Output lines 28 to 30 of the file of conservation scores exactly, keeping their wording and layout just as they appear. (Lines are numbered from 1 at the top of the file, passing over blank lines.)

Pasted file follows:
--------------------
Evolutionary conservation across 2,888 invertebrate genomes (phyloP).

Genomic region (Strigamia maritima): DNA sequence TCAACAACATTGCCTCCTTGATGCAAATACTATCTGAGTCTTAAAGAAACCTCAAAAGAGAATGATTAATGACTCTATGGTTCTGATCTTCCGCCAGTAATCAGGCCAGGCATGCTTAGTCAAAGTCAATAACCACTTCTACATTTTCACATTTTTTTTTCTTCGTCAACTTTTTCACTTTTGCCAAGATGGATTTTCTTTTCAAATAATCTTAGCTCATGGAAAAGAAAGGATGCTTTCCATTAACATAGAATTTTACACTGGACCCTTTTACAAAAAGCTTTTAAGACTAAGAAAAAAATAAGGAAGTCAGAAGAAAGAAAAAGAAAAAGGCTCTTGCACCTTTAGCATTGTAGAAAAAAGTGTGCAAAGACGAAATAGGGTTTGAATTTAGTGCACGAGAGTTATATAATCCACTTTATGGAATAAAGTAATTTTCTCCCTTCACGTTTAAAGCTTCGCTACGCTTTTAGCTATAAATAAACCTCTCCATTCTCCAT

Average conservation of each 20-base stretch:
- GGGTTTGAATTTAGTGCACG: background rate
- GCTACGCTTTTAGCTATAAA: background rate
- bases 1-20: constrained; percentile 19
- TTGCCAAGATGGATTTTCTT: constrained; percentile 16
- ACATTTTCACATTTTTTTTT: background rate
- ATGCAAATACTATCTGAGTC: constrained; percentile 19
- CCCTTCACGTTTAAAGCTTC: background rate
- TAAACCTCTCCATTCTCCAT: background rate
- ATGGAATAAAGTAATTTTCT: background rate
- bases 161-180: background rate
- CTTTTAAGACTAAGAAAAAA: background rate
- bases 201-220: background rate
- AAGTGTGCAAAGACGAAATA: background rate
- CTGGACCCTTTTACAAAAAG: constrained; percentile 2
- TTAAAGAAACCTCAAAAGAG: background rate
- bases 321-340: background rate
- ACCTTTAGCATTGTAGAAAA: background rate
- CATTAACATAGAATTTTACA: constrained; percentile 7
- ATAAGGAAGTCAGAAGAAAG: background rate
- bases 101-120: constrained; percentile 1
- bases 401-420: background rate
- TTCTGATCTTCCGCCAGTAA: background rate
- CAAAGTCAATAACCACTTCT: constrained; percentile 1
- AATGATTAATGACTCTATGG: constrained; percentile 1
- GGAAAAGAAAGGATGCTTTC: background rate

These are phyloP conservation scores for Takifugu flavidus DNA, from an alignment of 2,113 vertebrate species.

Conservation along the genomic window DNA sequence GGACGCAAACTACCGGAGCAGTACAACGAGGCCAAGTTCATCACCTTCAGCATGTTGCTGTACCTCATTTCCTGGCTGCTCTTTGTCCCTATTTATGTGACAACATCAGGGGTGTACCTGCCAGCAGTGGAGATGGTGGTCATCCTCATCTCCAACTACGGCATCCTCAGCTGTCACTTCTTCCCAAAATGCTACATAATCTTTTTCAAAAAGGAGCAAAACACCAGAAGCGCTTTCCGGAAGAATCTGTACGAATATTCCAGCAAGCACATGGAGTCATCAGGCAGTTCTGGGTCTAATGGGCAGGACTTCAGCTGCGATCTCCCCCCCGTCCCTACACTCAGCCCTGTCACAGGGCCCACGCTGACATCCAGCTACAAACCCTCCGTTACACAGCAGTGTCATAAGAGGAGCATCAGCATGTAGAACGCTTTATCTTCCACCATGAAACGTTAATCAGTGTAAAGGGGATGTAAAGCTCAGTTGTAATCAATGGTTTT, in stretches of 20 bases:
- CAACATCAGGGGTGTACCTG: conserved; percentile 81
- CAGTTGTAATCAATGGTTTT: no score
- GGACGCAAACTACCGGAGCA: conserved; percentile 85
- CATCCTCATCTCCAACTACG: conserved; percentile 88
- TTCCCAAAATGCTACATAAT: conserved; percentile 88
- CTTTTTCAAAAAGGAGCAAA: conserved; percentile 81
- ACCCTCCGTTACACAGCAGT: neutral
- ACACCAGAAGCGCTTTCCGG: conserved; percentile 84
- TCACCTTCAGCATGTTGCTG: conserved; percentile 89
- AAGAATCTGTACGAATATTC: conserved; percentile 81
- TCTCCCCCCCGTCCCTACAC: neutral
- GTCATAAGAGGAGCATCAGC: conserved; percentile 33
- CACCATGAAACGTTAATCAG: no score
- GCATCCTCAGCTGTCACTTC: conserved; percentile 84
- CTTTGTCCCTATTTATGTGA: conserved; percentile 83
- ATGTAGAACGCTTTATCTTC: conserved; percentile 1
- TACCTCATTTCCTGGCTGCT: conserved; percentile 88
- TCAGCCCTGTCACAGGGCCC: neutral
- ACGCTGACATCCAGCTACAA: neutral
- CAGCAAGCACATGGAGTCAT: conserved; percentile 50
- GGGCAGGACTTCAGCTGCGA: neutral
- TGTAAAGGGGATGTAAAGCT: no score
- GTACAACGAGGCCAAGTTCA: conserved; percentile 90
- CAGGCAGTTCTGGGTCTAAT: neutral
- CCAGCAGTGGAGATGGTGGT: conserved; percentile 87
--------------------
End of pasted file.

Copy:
- GGAAAAGAAAGGATGCTTTC: background rate

These are phyloP conservation scores for Takifugu flavidus DNA, from an alignment of 2,113 vertebrate species.

Conservation along the genomic window DNA sequence GGACGCAAACTACCGGAGCAGTACAACGAGGCCAAGTTCATCACCTTCAGCATGTTGCTGTACCTCATTTCCTGGCTGCTCTTTGTCCCTATTTATGTGACAACATCAGGGGTGTACCTGCCAGCAGTGGAGATGGTGGTCATCCTCATCTCCAACTACGGCATCCTCAGCTGTCACTTCTTCCCAAAATGCTACATAATCTTTTTCAAAAAGGAGCAAAACACCAGAAGCGCTTTCCGGAAGAATCTGTACGAATATTCCAGCAAGCACATGGAGTCATCAGGCAGTTCTGGGTCTAATGGGCAGGACTTCAGCTGCGATCTCCCCCCCGTCCCTACACTCAGCCCTGTCACAGGGCCCACGCTGACATCCAGCTACAAACCCTCCGTTACACAGCAGTGTCATAAGAGGAGCATCAGCATGTAGAACGCTTTATCTTCCACCATGAAACGTTAATCAGTGTAAAGGGGATGTAAAGCTCAGTTGTAATCAATGGTTTT, in stretches of 20 bases: